Wednesday, August 11, 2010

Cao Cao's tomb to open to visitors in September 2010

I see that the Chinese are planning a new exhibit around the newly discovered tomb of the Chinese warlord Cao Cao (Three Kingdoms Period (208-280 CE)

The planned area for the temporary exhibition is 787 square meters, and the floor space is about 700 square meters, with the total length of the visitors' corridor standing at 291 meters, according to Xu Huiqian, governor of Anyang County.  - People's Daily Online
I became really interested in the Han Dynasty while researching an article for Heritage Key, "Mad, Bad and Dangerous Women of the Han: The Shocking Story of Lady Dai".  I was even more intrigued after watching John Woo's classic epic "Red Cliff" (the full length international version).



"Red Cliff" is based on the 800,000 word Chinese historical epic "Romance of the Three Kingdoms".  Although it is a novel, it is said to be about 70% history, 30% fiction.  Written during the early Ming Dynasty when Cao Cao was viewed unfavorably, "Romance of the Three Kingdoms" portrays him as the novel's villain.  Cao Cao actually accomplished a number of favorable achievements, however.  He not only united northern China but implemented agricultural and education programs that helped the people recover from a devastating famine brought on by a plague of locusts in 194 CE.  His programs also raised the standard of living for many people and supported the development of intellectually gifted individuals.  Cao Cao himself was skilled in poetry and martial arts and considered quite strategically astute.  He authored a number of military manuals.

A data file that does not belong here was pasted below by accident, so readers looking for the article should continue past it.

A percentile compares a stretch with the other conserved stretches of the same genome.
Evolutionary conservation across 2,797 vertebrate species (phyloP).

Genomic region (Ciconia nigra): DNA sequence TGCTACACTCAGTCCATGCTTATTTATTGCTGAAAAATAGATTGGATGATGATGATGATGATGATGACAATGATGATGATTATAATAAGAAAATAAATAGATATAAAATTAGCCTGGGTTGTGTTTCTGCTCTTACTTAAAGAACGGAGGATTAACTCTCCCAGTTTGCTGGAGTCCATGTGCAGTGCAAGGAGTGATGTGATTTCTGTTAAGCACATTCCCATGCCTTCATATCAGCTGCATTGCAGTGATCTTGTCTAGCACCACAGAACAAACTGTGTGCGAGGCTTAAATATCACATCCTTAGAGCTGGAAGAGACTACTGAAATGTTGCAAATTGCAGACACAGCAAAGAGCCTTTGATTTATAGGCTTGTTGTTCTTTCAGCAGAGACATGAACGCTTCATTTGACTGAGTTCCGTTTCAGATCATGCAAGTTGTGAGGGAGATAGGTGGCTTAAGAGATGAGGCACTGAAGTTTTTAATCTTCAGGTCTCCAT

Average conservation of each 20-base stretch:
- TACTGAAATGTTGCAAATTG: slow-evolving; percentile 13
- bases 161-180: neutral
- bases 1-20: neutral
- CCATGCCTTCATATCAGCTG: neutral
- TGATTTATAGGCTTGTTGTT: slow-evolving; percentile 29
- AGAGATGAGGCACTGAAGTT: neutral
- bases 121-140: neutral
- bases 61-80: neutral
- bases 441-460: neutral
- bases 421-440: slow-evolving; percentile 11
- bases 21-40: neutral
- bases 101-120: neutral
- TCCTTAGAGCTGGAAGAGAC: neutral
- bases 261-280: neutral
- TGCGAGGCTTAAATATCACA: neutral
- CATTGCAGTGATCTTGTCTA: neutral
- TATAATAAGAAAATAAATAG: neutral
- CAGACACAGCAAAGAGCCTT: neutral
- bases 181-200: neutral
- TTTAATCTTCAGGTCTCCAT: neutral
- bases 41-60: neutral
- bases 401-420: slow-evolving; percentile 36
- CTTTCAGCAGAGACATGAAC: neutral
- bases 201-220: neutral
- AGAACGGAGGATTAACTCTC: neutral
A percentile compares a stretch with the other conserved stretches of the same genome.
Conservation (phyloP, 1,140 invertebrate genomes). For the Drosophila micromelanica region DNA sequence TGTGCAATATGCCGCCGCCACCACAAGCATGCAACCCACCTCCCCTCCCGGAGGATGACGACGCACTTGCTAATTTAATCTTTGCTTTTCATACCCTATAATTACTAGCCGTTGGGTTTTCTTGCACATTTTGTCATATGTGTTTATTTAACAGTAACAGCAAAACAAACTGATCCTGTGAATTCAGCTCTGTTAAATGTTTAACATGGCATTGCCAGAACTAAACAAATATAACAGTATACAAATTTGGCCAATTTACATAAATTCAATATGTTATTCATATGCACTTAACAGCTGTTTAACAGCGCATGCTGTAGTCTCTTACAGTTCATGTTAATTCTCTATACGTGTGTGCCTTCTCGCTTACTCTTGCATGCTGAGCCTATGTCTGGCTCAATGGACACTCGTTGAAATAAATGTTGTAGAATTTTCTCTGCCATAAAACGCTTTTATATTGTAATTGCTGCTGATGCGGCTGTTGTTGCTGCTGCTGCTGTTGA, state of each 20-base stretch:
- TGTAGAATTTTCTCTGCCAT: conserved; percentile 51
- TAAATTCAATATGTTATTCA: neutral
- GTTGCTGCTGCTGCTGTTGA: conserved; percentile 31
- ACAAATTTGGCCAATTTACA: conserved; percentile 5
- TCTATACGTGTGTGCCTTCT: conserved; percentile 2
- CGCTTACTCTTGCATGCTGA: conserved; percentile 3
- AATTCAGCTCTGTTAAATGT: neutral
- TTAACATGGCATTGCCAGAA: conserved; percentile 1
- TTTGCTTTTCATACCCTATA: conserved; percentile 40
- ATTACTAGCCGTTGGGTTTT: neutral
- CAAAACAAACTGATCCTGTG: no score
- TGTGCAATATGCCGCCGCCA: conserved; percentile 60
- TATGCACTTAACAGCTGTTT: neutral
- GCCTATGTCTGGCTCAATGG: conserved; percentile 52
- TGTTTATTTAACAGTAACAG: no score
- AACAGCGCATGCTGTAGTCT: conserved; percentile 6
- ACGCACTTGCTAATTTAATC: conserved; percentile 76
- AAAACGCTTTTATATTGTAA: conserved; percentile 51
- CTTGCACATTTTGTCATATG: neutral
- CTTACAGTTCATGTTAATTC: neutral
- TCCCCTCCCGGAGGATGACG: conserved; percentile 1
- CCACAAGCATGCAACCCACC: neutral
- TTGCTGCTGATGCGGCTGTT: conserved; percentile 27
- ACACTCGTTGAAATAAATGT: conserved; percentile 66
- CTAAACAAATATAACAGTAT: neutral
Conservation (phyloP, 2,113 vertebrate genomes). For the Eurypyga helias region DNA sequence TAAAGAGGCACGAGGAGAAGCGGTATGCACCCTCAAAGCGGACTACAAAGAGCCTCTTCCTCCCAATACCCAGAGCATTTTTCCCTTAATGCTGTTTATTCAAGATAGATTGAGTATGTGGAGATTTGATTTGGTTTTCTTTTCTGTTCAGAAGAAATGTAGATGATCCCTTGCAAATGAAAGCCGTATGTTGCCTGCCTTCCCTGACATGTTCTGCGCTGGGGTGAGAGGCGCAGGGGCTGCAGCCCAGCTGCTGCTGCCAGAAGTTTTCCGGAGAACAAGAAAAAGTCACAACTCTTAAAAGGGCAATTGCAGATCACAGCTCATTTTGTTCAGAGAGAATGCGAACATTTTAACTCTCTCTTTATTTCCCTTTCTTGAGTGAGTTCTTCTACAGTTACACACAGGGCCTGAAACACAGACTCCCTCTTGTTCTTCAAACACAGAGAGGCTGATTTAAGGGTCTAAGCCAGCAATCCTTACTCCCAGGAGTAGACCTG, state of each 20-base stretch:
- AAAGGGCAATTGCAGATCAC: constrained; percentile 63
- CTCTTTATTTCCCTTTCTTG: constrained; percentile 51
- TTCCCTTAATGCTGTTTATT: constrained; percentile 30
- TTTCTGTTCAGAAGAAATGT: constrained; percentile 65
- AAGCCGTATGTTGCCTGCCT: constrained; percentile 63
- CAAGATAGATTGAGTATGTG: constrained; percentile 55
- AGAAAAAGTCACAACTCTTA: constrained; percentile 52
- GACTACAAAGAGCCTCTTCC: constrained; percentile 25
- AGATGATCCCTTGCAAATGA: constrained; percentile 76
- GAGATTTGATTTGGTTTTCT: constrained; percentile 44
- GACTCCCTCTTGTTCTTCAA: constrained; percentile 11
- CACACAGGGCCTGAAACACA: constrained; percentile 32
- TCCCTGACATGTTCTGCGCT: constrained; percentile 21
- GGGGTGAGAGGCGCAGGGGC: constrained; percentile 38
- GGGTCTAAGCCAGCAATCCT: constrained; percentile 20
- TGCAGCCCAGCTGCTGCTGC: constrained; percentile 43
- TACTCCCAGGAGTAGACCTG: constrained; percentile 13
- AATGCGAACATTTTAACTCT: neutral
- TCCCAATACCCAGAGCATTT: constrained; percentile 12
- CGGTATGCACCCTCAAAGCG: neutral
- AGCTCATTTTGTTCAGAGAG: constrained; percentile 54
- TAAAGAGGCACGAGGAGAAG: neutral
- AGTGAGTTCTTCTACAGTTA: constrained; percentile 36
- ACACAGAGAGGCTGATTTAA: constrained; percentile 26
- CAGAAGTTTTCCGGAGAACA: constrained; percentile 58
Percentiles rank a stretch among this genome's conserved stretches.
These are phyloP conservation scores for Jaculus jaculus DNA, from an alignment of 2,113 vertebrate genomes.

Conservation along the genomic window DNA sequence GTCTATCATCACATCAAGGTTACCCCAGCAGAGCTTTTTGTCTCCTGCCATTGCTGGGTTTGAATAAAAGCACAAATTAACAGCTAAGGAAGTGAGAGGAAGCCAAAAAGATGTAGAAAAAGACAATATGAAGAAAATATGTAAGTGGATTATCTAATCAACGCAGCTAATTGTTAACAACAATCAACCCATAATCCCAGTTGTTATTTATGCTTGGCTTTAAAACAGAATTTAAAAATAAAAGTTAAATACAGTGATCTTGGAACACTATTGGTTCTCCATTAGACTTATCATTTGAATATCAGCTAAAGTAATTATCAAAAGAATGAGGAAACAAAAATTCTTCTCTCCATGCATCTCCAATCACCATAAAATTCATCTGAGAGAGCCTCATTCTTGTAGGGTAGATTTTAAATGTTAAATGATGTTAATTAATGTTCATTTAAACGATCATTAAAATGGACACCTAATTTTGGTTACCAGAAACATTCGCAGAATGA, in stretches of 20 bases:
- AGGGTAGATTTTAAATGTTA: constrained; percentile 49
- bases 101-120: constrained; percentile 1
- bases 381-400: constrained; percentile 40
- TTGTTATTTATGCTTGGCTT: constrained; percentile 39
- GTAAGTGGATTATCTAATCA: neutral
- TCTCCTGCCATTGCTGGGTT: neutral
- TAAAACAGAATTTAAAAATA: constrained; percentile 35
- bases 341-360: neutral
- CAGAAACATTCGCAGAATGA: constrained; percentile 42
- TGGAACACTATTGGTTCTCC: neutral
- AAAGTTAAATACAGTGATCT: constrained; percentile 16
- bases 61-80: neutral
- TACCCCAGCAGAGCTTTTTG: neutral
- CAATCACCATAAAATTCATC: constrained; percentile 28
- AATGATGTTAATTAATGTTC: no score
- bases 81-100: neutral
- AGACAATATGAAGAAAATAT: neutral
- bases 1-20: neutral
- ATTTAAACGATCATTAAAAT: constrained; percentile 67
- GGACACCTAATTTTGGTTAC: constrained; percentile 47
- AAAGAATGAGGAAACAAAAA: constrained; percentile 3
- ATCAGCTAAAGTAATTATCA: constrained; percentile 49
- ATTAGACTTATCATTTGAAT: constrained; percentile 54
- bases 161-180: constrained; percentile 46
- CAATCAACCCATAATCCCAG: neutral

Although the discovery of Cao Cao's tomb was reported by archaeologists in December 2009, the tomb had been discovered and robbed by tomb raiders quite some time before then.  Authorities only learned of its location after tablets surfaced in the antiquities market bearing inscriptions of "King Wu of Wei", the title conferred on Cao Cao after his death.

At least by the time the authorities were led to the site, it still contained 250 artifacts including weapons, armor, and pottery, the remains of a man in his 60s, and the bones of two women in their 50s and 20s, thought to be Cao Cao's wife and her female servant. Some scholars fear that some of the artifacts found within the tomb may have been planted by enterprising antiquities dealers, however.

I hope to travel to China in the next few years so, although I won't be able to see the current exhibit opening next month, hopefully I will be able to at least visit the tomb site.

The Establishment of the Han Empire and Imperial China (Greenwood Guides to Historic Events of the Ancient World)   The Early Chinese Empires: Qin and Han (History of Imperial China)   Red Cliff International Version - Part I & Part II